last two seasons. A victory on Friday would all but guarantee the team a slot
in the inaugural College Football Playoff.

This contest promises to be quite the offensive exhibition, as both squads
have had their fair share of success on that side of the ball this season. The
Wildcats finished the regular season ranked fourth in the Pac-12 in both total
offense (481.3 ypg) and scoring (36.7 ppg). The success of the team in that
area, as well as in the standings, earned Rich Rodriguez Pac-12 Coach of the
Year honors.

One of the best decisions Rodriguez made all season occurred back in August,
when he chose redshirt freshman Anu Solomon has his starting quarterback.
Solomon rewarded Rodriguez’s faith by turning in a strong campaign, completing
58.2 percent of his pass attempts for 3,424 yards, 27 touchdowns and only
seven interceptions. His yardage total is fifth-best in the conference,
although his completion percentage (.582) ranks 12th. Solomon was solid last
week against Arizona State, accumulating 208 yards and two touchdowns on 15-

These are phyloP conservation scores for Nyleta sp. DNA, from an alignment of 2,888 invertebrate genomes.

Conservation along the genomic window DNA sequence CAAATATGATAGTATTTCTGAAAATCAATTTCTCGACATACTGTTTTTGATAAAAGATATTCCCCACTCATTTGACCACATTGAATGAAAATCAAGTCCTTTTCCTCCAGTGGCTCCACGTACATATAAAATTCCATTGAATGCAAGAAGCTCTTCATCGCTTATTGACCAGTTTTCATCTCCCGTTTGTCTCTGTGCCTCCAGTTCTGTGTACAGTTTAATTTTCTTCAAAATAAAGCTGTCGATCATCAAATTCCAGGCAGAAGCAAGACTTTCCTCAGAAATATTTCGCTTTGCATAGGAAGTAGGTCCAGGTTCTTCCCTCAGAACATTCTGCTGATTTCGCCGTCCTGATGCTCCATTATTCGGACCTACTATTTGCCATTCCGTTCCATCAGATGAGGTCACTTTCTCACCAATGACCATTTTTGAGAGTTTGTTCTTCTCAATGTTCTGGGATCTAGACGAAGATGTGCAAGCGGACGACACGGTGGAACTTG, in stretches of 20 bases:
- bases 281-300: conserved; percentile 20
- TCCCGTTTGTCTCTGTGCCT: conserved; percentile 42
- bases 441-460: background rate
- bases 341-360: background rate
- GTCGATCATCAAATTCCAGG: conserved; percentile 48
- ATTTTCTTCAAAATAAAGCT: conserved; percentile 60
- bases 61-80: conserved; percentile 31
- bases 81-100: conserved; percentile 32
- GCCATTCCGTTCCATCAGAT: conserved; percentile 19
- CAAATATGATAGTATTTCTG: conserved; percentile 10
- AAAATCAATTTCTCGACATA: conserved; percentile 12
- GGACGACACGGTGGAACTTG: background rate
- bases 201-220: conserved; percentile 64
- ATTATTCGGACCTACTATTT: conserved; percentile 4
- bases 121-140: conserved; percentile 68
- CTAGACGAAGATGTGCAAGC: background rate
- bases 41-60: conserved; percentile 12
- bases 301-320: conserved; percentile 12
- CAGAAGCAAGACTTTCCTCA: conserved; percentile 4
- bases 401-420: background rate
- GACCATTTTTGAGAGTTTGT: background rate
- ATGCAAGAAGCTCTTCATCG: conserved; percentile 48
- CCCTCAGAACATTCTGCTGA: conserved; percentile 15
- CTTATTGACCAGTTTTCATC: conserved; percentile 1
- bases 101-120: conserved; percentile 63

of-21 passing.

Samajie Grant was exceptional in that win, picking up 91 yards and two
touchdowns on four receptions. Grant (40 receptions, 645 yards, five TDs) is
part of a trio of receivers who have been instrumental to Solomon’s success.
Cayleb Jones (63 receptions, 831 yards, eight TDs) and Austin Hill (42
receptions, 586 yards, four TDs) are both dangerous as well and they will be
needed even more this week, as Grant will not start after being cited on
suspicion of driving under the influence last weekend.

Of course it wouldn’t be a Rodriguez offense without a strong running game,
and Nick Wilson has made sure the Wildcats have one. Wilson (1,263 yards, 15
TDs) may not have had the explosive campaigns of Ka’Deem Carey, but he did
rank fourth in the Pac-12 in rushing yards and second in rushing touchdowns.

The real star for the Wildcats isn’t on offense, however. Scooby Wright was
named the Pac-12 Defensive Player of the Year, and for good reason as he led
the Pac-12 in tackles (140) and tackles for loss (28.0), while logging 14